The hubbub over Michelle Wolf’s White House Correspondence Dinner set, and particularly this Deadspin tongue-lashing delivered to snivelling worm Chris Cilliza, reminded me of a story from a few years ago. I think it illustrates both that this faux-outrage has always been around, but also that it’s gotten significantly worse.
After Stephen Colbert’s (in)famous WHCD speech in 200-whatever (I still love “He believes on Wednesday what he believed on Monday, no matter what happened on Tuesday. Eek barba durkel.” I might be misremembering that last part), I was taking a grad class where the professor was a correspondent for CNN.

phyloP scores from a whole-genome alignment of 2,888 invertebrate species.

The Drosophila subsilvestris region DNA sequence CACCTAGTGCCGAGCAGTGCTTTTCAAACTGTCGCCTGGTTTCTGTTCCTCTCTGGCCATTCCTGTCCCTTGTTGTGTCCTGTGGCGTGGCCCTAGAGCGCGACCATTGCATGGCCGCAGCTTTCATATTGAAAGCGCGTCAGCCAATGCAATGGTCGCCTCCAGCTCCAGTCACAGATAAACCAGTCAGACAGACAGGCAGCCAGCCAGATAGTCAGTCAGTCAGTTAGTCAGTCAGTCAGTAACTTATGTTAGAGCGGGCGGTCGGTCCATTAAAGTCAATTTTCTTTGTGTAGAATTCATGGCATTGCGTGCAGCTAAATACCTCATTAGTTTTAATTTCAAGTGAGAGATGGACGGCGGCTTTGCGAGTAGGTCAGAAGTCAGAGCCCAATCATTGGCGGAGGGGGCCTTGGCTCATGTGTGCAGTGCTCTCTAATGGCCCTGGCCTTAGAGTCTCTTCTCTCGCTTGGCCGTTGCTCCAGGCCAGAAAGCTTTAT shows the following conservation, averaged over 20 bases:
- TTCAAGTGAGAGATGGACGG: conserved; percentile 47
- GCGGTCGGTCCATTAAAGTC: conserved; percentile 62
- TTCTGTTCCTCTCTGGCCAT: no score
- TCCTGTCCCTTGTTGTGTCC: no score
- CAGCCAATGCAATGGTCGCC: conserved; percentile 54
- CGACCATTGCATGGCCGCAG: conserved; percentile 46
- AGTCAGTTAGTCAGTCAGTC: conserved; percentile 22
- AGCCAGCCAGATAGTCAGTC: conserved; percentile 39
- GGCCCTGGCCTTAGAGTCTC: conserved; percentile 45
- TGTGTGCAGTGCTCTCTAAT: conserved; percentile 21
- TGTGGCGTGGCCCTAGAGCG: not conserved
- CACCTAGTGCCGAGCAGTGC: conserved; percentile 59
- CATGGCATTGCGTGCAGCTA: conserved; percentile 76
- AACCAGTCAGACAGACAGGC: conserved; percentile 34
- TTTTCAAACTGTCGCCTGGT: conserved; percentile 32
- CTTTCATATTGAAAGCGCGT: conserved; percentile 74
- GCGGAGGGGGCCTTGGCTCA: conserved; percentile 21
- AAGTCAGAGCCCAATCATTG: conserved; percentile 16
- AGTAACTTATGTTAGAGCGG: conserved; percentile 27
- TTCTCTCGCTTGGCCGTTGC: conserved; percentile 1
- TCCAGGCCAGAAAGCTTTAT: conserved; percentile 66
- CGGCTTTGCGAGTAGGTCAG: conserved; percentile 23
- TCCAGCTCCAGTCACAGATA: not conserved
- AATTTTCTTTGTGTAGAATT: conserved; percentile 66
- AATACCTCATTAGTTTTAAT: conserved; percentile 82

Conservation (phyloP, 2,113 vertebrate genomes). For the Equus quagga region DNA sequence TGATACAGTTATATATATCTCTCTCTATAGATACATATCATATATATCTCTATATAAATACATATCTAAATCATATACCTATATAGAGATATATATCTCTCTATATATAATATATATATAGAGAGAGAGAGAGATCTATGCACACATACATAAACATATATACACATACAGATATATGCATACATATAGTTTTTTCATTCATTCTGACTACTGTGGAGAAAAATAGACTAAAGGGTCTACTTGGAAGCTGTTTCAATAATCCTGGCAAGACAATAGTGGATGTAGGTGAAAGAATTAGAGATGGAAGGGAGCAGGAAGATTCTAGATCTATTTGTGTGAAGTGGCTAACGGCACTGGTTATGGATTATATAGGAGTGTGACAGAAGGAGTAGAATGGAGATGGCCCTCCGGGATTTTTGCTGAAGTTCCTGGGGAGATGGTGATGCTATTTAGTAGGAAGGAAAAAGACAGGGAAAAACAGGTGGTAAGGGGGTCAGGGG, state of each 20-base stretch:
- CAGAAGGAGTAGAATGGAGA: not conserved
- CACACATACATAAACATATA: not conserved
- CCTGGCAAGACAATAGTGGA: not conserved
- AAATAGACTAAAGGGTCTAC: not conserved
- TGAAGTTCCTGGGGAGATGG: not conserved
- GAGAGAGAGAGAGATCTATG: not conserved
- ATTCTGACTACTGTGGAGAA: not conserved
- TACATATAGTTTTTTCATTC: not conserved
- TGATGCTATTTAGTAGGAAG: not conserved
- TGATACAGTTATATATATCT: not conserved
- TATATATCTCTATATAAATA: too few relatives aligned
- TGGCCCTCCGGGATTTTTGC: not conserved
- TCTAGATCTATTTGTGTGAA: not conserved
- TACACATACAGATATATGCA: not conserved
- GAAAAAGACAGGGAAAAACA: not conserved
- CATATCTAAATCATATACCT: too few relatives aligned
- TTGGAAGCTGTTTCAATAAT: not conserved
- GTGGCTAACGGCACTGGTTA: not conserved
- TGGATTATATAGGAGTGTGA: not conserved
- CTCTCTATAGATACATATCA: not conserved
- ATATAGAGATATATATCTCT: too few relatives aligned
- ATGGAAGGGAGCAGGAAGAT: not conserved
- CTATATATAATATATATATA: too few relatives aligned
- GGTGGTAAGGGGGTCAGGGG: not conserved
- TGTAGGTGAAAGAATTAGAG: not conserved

Somebody in the class asked what he thought of the speech, and he said something along the lines of “The problem isn’t that it was mean or uncalled for, it’s that it just wasn’t funny.” Of course most of the class is nodding and “yes, yes”-ing, oh tell us, wise sage. Like this pompous blowhard knew the first thing about being funny. There were a few of us who looked at each other like we recognized it for the cop-out it was.
And it was a cop-out. But at least he recognized that it wasn’t OK to straight out tell people that comedians can’t be mean to politicians, so he had to couch it in “it wasn’t funny.” Cilizza and his ilk- Kurtz, Habermann, every snot-faced weasel at CNN - have gotten comfortable now just going straight for the “it’s inappropriate” fluff job.
So, Waypoint, how bad is political journalism these days? What can be done to fix it? For the international readers, what’s it like in your neck of the woods?